Later on, there comes the scene at the café, which is one of the most emotionally strong scenes I've ever seen. It's just brilliant to watch these two beautiful actresses (Fonda and Redgrave) act together. Their collaboration was certainly collaboration and not rivalling. They are supporting each other and they don't try to outact each other. Their chemistry is simply perfect. I feel that they are just like sisters and they really love and care about each other. Most people are more impressed by Redgrave, but I will have to go with Jane Fonda. Her face is so full of admiration and love for Julia. I think Julia might just be the better self of Lillian, something Lillian really wanted to be. SPOILER That's why those scene where Lillian looks at Julia's body is so painful. Jane made those scenes really heartbreaking. Lillian lost her better self, but she has a chance of finding her again if she finally finds Lilly, the daughter of Julia. Jane's huge breakdown scene in the bathroom is simply breathtaking. She so brilliantly executed those moments, there are no false notes in it, everything is pitch-perfect.

So, to sum up, people don't rave about this performance as much as they do about, say, Klute and They Shoot Horses... even though they should. It's one of the most beautiful and heartbreaking peformances every by this beautiful (who's never been more beautiful than here), superbly talented actress. It's really no surprise that Jane Fonda is still one of the most celebrated performance. Excellent.
I gave this 5 easily and with such joy.

What do you think?


Fritz said...

I expected you to give her 5 :-)

I haven't seen her in a while but I think I liked her more than usual.

dinasztie said...

I know you're not a huge fan of dear Jane and I AM a huge fan, so... I loved this performance for the first time but I loved it even more now.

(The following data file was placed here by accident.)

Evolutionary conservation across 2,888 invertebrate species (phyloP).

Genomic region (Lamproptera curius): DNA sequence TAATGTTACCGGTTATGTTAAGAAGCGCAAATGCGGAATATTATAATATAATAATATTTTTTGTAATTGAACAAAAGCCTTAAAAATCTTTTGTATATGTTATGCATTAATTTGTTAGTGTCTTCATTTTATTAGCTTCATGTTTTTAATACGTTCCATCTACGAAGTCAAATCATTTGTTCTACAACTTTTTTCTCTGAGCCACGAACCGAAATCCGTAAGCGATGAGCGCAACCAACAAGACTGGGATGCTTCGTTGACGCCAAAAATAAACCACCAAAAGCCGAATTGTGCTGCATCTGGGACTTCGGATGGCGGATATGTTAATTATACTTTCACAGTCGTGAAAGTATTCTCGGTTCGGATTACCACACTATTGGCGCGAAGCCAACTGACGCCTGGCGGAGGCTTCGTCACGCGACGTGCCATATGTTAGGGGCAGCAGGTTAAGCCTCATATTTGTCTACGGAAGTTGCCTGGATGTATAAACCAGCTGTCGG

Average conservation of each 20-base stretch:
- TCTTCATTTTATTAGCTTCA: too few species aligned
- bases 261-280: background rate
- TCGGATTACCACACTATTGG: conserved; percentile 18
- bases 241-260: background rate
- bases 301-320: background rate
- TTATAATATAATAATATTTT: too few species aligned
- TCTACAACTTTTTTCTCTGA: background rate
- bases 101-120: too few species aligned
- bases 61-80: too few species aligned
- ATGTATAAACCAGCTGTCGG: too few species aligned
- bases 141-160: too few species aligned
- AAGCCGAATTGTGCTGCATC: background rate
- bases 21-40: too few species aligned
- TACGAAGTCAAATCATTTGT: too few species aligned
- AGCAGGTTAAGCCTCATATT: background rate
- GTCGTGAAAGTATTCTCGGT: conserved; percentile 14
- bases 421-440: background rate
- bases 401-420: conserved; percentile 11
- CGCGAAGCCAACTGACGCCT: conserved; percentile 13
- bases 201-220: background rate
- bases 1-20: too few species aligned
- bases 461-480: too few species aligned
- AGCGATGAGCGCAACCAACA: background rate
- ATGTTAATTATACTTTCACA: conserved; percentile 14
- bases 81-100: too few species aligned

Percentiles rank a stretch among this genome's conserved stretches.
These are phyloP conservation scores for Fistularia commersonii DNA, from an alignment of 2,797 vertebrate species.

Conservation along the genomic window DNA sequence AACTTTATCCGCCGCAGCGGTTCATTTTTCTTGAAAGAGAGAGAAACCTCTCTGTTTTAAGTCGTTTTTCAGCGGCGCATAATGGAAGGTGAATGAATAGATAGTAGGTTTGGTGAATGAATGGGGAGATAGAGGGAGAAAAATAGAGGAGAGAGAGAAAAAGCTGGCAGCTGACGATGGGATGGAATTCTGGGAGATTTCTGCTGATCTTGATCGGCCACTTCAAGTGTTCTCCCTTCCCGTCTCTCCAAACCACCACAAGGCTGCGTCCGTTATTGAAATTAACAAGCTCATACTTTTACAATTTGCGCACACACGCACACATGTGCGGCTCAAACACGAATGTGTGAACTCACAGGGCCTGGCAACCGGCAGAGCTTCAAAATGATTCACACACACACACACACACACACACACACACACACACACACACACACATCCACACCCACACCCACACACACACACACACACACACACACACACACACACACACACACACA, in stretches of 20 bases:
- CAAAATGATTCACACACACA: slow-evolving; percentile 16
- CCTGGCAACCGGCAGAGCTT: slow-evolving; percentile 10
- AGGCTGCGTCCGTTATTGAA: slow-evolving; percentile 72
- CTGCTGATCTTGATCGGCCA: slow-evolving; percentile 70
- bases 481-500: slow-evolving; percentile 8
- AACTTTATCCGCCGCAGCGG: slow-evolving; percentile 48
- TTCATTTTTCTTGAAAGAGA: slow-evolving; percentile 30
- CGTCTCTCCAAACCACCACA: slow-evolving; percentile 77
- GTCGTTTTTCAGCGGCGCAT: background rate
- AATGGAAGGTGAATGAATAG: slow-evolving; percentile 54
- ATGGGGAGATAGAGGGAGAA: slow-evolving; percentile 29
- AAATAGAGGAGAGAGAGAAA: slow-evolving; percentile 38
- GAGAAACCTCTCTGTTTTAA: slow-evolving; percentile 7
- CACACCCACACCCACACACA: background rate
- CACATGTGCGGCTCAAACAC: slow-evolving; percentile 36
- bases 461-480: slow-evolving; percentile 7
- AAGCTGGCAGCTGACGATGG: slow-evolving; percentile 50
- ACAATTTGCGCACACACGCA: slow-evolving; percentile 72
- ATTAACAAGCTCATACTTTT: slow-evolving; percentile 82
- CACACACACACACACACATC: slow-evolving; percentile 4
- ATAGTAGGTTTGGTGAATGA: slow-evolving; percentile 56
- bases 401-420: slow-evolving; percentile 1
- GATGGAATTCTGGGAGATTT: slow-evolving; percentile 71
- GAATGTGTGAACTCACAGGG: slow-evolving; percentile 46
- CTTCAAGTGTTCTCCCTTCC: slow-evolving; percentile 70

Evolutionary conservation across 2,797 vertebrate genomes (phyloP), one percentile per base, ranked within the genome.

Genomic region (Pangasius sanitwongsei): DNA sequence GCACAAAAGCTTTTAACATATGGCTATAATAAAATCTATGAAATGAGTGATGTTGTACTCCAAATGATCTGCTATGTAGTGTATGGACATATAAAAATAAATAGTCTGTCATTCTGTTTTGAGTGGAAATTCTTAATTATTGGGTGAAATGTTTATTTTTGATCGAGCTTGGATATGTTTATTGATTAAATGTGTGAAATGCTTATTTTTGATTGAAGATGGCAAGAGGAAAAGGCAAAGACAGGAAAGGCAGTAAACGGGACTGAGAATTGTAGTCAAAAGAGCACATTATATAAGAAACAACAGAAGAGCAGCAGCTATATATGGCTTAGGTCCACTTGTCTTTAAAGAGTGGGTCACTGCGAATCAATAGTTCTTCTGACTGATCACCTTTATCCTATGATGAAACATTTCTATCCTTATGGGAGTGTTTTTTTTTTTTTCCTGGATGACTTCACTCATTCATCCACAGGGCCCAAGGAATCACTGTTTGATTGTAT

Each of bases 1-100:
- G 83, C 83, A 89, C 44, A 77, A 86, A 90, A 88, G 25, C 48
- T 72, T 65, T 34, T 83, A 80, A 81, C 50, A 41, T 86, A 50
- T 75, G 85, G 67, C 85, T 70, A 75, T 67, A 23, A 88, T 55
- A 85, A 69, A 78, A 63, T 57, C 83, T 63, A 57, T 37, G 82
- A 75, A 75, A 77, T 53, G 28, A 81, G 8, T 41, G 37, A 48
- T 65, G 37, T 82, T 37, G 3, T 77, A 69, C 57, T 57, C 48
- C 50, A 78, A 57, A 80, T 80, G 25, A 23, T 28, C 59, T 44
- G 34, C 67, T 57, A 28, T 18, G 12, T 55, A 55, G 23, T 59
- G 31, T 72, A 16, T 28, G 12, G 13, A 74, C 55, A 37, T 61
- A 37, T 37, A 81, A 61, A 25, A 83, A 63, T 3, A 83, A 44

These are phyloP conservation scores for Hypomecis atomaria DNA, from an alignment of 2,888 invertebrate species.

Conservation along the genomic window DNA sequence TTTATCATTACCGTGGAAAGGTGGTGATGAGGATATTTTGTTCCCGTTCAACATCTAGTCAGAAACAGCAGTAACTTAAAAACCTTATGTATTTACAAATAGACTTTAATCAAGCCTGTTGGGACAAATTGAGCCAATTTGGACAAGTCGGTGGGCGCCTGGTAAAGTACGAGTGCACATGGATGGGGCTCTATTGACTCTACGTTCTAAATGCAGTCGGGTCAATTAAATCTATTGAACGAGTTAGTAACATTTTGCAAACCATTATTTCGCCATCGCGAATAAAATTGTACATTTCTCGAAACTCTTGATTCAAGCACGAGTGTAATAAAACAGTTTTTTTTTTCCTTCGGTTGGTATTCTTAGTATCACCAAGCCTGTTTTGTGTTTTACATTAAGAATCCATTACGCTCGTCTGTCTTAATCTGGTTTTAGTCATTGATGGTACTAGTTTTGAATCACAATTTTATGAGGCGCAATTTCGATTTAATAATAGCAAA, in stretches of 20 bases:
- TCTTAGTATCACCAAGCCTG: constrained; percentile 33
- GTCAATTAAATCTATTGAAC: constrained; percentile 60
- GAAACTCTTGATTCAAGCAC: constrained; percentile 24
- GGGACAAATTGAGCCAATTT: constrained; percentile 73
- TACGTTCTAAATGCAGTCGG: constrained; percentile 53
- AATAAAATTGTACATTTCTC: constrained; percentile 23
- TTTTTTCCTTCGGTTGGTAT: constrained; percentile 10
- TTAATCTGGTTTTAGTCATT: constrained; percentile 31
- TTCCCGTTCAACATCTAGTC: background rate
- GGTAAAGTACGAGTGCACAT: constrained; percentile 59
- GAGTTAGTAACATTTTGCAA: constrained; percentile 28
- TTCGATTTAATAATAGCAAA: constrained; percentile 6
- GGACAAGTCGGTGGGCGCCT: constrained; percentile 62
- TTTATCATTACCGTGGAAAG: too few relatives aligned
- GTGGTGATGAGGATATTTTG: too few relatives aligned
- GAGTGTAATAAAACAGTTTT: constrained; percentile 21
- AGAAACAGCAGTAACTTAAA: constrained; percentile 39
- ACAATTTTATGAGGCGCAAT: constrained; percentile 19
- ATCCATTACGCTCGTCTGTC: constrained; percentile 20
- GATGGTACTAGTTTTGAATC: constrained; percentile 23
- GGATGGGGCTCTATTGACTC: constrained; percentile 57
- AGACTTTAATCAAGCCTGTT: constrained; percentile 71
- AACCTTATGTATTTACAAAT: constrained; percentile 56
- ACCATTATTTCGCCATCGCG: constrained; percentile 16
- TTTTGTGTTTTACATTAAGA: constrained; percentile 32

Anonymous said...

I'm not agree with your review, But I understand. I just think that Jane is overrated for this film. Everything she does is thought, I mean everything is calculated, especially in the train's scenes: she trembles, she sweats, she looks everywhere.... it's overplayed, I would prefer a more subtil performance.

I'm a huge fan of her, but I'm not convinced with this performance.
By the way, regrave is shinning in this film, et I still love reading your reviews.

PS: sorry for my english, I hope you understand everything

dinasztie said...

Anon: I see what you mean, but I still love her in this one immensely.

joe burns said...

She is great, though not quite a five from me. I'm guessing she'll be second.

Anonymous said...

I really hope she wins! She definitely wins in my opinion (because I was not impressed at all with Diane Keaton's performance), she was perfect in this film just as you said in your brilliant review, definitely one of my favorite performances by Jane Fonda, and that is saying a lot since she's one of my favorite actresses, really good film as well, I liked everything about it. 5 Meryls without even thinking about it.

dinasztie said...

Anon: Thanks. Well, the final conclusion is very close, so you don't have to wait a lot to find out if she wins.

mayukhers112 said...
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Dario said...

I agree, beautiful Jane has never looked as beautiful in this movie as ever, with the makeup and hairdo and everything. I do think, however, that despite Jane's tons of screentime, Vanessa Redgrave still gave the best and most memorable performance in this movie.

I still think she'll make a good winner, too, if it wasn't for the astonishing Diane Keaton. By the way Daniel, which one you prefer, Jane here or in Coming Home? I really like both and would be fine had she win for any of them, but I think I'll pick Coming Home over Julia, even if they're both very close and just as great.